I also apply my binding with a Walking foot, which is a really good thing, because when you're binding by machine not only do you have the 3 layer quilt sandwich (quilt top, batting, quilt back) but you've add 2 more layers for the binding!!
Also, you can use the walking foot to quilt the top! It's great for stitching in the ditch, quarter inch outlining and even some curvey designs. Check out Mary Mashuta's "Foolproof Machine Quilting".
BASICALLY! A walking foot is a very good thing to have in your quilter's bag of tricks!
Wednesday, November 5, 2008
I wanted to show something unique about the Quarter Inch foot. At least on the Bernina Quarter Inch foot. Not only is the width of each side of the foot 1/4", but the foot also has notches on it. It has 2 notches on in front both sides that is 1/4" from the needle, and another set of notches on the back that marks a 1/4" from the needle to towards the back. These notches are helpful when you are sewing miters, binding, turning a corner, or especially "Y seams". Discussion of Y seams won't happen for awhile as they are for the more experienced quilter.
So when shopping for your Quarter Inch foot, check it out to see if it has any Notches on it!
Tuesday, November 4, 2008
BASICALLY! It is much easier to keep an accurate 1/4 inch seam when you sew watching your fabric move under the edge of the presser foot, and much more difficult to keep the edge of the fabric along the lines on your needle plate. Because the quarter inch mark on the throat plate/needle plate is usually just inside the edge of the right feed dog.
If you don't have a Quarter Inch foot and/or can't get one, you really should check and make sure that the lines on your machine are accurate.
Get your smallest rotary ruler because it will be easier to manuever, but you can use the larger one if needed.
@ Take your rotary ruler slide it between your presser foot and your feed dogs. Line up the right most quarter inch line on your ruler under your needle, turn the sewing machine hand wheel and drop your needle down exactly on the quarter inch line. Make sure that your ruler is square under your needle, and then lower your presser foot. Take a piece of painter's tape and put it on your machine where the right edge of the rotary ruler is. Now you have a line to sew along for your 1/4 inch seam.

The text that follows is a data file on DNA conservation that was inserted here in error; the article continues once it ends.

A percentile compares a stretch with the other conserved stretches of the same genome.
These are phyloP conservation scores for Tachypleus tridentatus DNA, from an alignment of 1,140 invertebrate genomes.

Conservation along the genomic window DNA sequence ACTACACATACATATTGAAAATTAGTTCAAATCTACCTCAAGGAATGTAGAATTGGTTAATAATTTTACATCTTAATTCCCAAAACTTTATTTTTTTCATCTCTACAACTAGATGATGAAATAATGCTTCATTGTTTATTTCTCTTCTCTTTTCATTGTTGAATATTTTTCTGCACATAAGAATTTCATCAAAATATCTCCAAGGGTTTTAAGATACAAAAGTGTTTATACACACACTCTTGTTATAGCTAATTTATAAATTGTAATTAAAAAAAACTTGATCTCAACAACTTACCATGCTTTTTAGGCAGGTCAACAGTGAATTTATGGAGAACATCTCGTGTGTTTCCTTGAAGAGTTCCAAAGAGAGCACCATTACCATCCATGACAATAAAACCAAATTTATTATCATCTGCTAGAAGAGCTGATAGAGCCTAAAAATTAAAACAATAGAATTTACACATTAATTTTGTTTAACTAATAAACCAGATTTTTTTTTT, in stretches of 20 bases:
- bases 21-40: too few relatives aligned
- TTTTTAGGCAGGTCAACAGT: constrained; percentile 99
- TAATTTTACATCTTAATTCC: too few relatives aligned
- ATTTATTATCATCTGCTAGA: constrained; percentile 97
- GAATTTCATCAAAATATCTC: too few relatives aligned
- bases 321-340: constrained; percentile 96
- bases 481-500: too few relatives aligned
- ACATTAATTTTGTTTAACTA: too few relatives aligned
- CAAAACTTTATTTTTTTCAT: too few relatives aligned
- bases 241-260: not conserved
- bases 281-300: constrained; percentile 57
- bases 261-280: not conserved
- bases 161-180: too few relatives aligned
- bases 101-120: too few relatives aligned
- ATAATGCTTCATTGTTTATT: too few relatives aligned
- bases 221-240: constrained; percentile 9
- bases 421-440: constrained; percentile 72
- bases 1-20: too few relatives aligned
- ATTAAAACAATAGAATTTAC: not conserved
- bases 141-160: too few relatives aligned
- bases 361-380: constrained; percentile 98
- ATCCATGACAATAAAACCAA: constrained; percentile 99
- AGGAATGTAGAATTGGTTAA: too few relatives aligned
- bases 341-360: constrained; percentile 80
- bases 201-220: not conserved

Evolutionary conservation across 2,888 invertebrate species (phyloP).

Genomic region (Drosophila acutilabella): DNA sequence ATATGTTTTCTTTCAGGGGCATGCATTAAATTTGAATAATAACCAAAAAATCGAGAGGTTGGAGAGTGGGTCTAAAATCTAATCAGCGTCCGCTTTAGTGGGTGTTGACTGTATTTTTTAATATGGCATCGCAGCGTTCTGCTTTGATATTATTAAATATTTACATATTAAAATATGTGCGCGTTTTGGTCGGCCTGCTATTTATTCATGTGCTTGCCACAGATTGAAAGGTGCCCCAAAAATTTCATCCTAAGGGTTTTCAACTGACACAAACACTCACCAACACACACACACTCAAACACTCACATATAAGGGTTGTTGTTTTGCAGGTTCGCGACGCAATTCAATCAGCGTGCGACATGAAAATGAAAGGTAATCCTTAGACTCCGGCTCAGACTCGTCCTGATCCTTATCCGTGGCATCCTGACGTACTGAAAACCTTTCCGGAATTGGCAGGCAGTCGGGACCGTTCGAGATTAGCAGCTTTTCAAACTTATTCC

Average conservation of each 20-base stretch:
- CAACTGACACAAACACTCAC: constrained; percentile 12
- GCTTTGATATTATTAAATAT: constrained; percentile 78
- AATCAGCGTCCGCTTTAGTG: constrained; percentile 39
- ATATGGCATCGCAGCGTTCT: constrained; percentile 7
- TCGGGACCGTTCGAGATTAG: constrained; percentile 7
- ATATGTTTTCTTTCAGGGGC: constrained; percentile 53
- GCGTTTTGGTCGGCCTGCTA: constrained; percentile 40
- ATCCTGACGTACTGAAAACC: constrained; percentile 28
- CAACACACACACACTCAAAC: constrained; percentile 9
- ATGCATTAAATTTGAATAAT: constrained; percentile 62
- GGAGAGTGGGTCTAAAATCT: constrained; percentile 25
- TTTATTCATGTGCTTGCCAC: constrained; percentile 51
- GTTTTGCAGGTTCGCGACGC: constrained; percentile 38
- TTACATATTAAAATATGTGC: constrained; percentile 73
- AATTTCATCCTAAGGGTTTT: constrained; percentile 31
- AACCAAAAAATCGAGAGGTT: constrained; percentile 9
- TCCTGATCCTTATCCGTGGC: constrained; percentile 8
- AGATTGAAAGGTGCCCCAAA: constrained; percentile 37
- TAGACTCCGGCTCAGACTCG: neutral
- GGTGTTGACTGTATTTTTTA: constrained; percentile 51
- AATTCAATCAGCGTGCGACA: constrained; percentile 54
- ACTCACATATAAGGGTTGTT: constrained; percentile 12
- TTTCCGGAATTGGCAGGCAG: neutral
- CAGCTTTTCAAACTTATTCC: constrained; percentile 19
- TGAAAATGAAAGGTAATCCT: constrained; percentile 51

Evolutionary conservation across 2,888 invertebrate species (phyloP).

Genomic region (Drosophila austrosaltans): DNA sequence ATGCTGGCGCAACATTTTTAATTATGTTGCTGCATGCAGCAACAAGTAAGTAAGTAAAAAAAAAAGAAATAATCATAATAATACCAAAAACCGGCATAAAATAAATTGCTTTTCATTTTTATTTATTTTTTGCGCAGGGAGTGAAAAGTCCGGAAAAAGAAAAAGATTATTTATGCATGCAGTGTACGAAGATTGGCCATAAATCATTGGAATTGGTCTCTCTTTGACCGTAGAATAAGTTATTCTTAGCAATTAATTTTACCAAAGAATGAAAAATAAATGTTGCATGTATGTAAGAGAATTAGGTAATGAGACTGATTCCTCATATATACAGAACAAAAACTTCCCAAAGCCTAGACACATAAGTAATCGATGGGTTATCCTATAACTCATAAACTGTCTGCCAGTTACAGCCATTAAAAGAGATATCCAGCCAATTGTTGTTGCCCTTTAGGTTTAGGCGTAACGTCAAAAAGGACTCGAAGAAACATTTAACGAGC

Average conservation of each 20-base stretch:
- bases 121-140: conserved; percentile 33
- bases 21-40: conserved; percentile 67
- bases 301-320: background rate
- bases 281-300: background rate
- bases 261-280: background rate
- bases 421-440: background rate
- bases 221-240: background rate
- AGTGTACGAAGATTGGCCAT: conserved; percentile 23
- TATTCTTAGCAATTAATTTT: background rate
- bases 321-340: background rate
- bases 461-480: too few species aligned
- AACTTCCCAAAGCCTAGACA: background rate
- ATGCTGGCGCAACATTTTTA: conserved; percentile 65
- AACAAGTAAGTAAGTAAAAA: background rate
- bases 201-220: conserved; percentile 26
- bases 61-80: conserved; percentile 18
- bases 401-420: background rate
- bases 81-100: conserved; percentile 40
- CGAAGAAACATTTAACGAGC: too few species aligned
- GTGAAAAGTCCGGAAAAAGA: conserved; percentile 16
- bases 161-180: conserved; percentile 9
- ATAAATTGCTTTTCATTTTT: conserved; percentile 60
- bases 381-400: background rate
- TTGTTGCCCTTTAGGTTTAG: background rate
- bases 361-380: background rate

@ I've seen/heard it suggested to use a pile of post-it notes to make an edge for your fabric to run along. If this works for you, great. But as noted above the quarter inch line is usually inside the edge of the feed dog. So, if you lowered your presser foot, it would land on the post-it notes and could impede the impact of the feed dogs on that side. So be sure and test out this suggestion before actually sewing your project using it.
Now test it out. Take 2 - 2 inch strips about 6 inches long and sew them together using your new quarter inch line. Press it and then measure it. The 2 strips pressed open should measure 3 1/2 inches wide. If your strips are narrower than that, then your tape needs to be moved in a smidgen. If they are wider, then it needs to be moved out a smidgen. Keep tweaking until you get it just right! BASICALLY! It will pay off in the end.
Monday, November 3, 2008
So here are a few tips to keep your machine from eating your quilt project.
@ A SHARP new needle on your machine. If you have a dull or burred needle it might be having a hard time getting through your fabric, and thus be pushing it into your machine. At which your machine is saying, "Yum, Yum more fabric!"
@ Leader and Enders - These are pieces of scrap fabric that you fold in half or thirds and stitch over it before your project, stitch off it a few stitches and then start your project under the presser foot. When you come to the end of stitching your project, stitch off a few stitches and then put another piece of folded scrap fabric under the presser foot. Stitch across the scrap, then clip the threads between your project and the Ender. It now becomes the Leader for your next stitching run. Why do these help? Well, you don't need to worry about the thread tails any more!! Also, they have raised the presser foot up off the feed dogs and make enough room for your project to slide nicely under the presser foot and the feed dogs can grab your project nicely and pull it through your machine.
|From To be Filed|
|From To be Filed|
|From To be Filed|
@ Change your Needle Plate. The needle plate is what covers the bobbin area under your project, it is around the feed dogs and has a hole in it where the needle goes through. On most machines that do zig-zag, the hole that the needle goes through is a horizontal slot. This slot allows the needle to go from side to side and create the zig-zag stitch and now days a thousand other fancy stitches. This slot creates space for your fabric to get sucked down into the bobbin area. To help prevent the needle from pushing your fabric down into the needle plate you can change the zig-zag needle plate to a straight-stitch needle plate. This needle plate has just a small round hole for the needle to go through and so there is less room for your fabric to get stuffed down into your machine in the beginning stitches. BEWARE!! Be sure to change back to your zig-zag plate before you try to do anything but a straight stitch! That's what the little red sticker is supposed to remind you of!